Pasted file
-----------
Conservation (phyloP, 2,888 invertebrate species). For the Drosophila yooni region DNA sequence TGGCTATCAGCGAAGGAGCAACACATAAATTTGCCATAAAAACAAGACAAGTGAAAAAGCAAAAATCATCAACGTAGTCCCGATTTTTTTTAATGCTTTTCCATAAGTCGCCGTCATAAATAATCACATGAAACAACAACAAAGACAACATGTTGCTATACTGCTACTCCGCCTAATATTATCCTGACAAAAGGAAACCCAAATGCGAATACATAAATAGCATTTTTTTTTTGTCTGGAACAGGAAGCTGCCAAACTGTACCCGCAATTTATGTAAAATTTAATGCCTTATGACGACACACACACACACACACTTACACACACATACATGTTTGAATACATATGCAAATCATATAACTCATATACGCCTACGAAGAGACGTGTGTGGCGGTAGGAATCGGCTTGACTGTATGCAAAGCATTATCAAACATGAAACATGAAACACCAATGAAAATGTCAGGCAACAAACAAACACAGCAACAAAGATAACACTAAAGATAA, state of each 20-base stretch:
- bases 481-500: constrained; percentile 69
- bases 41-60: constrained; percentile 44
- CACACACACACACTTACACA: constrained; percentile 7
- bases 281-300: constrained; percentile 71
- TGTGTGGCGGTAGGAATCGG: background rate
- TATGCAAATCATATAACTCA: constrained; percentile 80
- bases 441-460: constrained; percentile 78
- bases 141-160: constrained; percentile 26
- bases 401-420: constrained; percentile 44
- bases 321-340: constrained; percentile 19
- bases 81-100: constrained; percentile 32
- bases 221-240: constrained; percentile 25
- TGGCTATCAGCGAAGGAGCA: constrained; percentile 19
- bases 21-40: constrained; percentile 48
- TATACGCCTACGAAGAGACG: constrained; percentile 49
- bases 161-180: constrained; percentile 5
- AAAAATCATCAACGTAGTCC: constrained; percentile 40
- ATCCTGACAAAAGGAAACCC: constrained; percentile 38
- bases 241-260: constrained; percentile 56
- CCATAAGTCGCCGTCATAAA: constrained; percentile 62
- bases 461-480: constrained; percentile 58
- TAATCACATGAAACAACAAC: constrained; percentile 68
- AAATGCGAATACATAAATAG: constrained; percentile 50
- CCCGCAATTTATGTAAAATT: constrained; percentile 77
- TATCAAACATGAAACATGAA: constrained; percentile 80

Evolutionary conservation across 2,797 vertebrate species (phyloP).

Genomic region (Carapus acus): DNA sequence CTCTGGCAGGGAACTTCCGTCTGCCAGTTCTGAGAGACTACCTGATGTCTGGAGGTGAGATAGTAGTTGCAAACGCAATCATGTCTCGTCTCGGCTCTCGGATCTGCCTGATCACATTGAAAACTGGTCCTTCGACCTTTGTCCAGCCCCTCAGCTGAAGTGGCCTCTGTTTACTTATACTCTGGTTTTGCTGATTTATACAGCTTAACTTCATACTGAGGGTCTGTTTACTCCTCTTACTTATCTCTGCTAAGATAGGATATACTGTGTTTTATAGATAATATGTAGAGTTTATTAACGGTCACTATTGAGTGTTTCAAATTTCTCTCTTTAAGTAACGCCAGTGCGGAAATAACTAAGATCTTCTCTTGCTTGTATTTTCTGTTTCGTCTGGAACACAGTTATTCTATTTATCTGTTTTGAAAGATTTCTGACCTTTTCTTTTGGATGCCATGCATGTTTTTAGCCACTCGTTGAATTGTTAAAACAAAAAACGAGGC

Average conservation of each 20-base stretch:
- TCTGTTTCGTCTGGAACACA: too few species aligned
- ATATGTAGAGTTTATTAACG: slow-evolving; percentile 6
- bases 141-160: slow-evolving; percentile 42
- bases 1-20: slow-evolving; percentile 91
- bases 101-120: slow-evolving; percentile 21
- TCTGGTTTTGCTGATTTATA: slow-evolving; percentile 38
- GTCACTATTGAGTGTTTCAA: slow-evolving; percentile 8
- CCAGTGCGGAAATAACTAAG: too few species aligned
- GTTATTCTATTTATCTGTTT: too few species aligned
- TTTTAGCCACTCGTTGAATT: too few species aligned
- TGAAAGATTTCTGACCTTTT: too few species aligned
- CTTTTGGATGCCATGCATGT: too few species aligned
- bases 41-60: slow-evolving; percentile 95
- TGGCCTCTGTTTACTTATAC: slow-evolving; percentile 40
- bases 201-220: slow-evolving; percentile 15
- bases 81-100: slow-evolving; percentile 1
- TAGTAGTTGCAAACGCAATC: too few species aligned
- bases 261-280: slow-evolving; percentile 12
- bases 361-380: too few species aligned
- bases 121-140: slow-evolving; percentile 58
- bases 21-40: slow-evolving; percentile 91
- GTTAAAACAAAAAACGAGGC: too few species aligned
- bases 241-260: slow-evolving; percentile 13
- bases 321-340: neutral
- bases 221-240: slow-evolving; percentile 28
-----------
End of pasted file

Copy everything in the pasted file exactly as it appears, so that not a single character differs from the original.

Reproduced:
Conservation (phyloP, 2,888 invertebrate species). For the Drosophila yooni region DNA sequence TGGCTATCAGCGAAGGAGCAACACATAAATTTGCCATAAAAACAAGACAAGTGAAAAAGCAAAAATCATCAACGTAGTCCCGATTTTTTTTAATGCTTTTCCATAAGTCGCCGTCATAAATAATCACATGAAACAACAACAAAGACAACATGTTGCTATACTGCTACTCCGCCTAATATTATCCTGACAAAAGGAAACCCAAATGCGAATACATAAATAGCATTTTTTTTTTGTCTGGAACAGGAAGCTGCCAAACTGTACCCGCAATTTATGTAAAATTTAATGCCTTATGACGACACACACACACACACACTTACACACACATACATGTTTGAATACATATGCAAATCATATAACTCATATACGCCTACGAAGAGACGTGTGTGGCGGTAGGAATCGGCTTGACTGTATGCAAAGCATTATCAAACATGAAACATGAAACACCAATGAAAATGTCAGGCAACAAACAAACACAGCAACAAAGATAACACTAAAGATAA, state of each 20-base stretch:
- bases 481-500: constrained; percentile 69
- bases 41-60: constrained; percentile 44
- CACACACACACACTTACACA: constrained; percentile 7
- bases 281-300: constrained; percentile 71
- TGTGTGGCGGTAGGAATCGG: background rate
- TATGCAAATCATATAACTCA: constrained; percentile 80
- bases 441-460: constrained; percentile 78
- bases 141-160: constrained; percentile 26
- bases 401-420: constrained; percentile 44
- bases 321-340: constrained; percentile 19
- bases 81-100: constrained; percentile 32
- bases 221-240: constrained; percentile 25
- TGGCTATCAGCGAAGGAGCA: constrained; percentile 19
- bases 21-40: constrained; percentile 48
- TATACGCCTACGAAGAGACG: constrained; percentile 49
- bases 161-180: constrained; percentile 5
- AAAAATCATCAACGTAGTCC: constrained; percentile 40
- ATCCTGACAAAAGGAAACCC: constrained; percentile 38
- bases 241-260: constrained; percentile 56
- CCATAAGTCGCCGTCATAAA: constrained; percentile 62
- bases 461-480: constrained; percentile 58
- TAATCACATGAAACAACAAC: constrained; percentile 68
- AAATGCGAATACATAAATAG: constrained; percentile 50
- CCCGCAATTTATGTAAAATT: constrained; percentile 77
- TATCAAACATGAAACATGAA: constrained; percentile 80

Evolutionary conservation across 2,797 vertebrate species (phyloP).

Genomic region (Carapus acus): DNA sequence CTCTGGCAGGGAACTTCCGTCTGCCAGTTCTGAGAGACTACCTGATGTCTGGAGGTGAGATAGTAGTTGCAAACGCAATCATGTCTCGTCTCGGCTCTCGGATCTGCCTGATCACATTGAAAACTGGTCCTTCGACCTTTGTCCAGCCCCTCAGCTGAAGTGGCCTCTGTTTACTTATACTCTGGTTTTGCTGATTTATACAGCTTAACTTCATACTGAGGGTCTGTTTACTCCTCTTACTTATCTCTGCTAAGATAGGATATACTGTGTTTTATAGATAATATGTAGAGTTTATTAACGGTCACTATTGAGTGTTTCAAATTTCTCTCTTTAAGTAACGCCAGTGCGGAAATAACTAAGATCTTCTCTTGCTTGTATTTTCTGTTTCGTCTGGAACACAGTTATTCTATTTATCTGTTTTGAAAGATTTCTGACCTTTTCTTTTGGATGCCATGCATGTTTTTAGCCACTCGTTGAATTGTTAAAACAAAAAACGAGGC

Average conservation of each 20-base stretch:
- TCTGTTTCGTCTGGAACACA: too few species aligned
- ATATGTAGAGTTTATTAACG: slow-evolving; percentile 6
- bases 141-160: slow-evolving; percentile 42
- bases 1-20: slow-evolving; percentile 91
- bases 101-120: slow-evolving; percentile 21
- TCTGGTTTTGCTGATTTATA: slow-evolving; percentile 38
- GTCACTATTGAGTGTTTCAA: slow-evolving; percentile 8
- CCAGTGCGGAAATAACTAAG: too few species aligned
- GTTATTCTATTTATCTGTTT: too few species aligned
- TTTTAGCCACTCGTTGAATT: too few species aligned
- TGAAAGATTTCTGACCTTTT: too few species aligned
- CTTTTGGATGCCATGCATGT: too few species aligned
- bases 41-60: slow-evolving; percentile 95
- TGGCCTCTGTTTACTTATAC: slow-evolving; percentile 40
- bases 201-220: slow-evolving; percentile 15
- bases 81-100: slow-evolving; percentile 1
- TAGTAGTTGCAAACGCAATC: too few species aligned
- bases 261-280: slow-evolving; percentile 12
- bases 361-380: too few species aligned
- bases 121-140: slow-evolving; percentile 58
- bases 21-40: slow-evolving; percentile 91
- GTTAAAACAAAAAACGAGGC: too few species aligned
- bases 241-260: slow-evolving; percentile 13
- bases 321-340: neutral
- bases 221-240: slow-evolving; percentile 28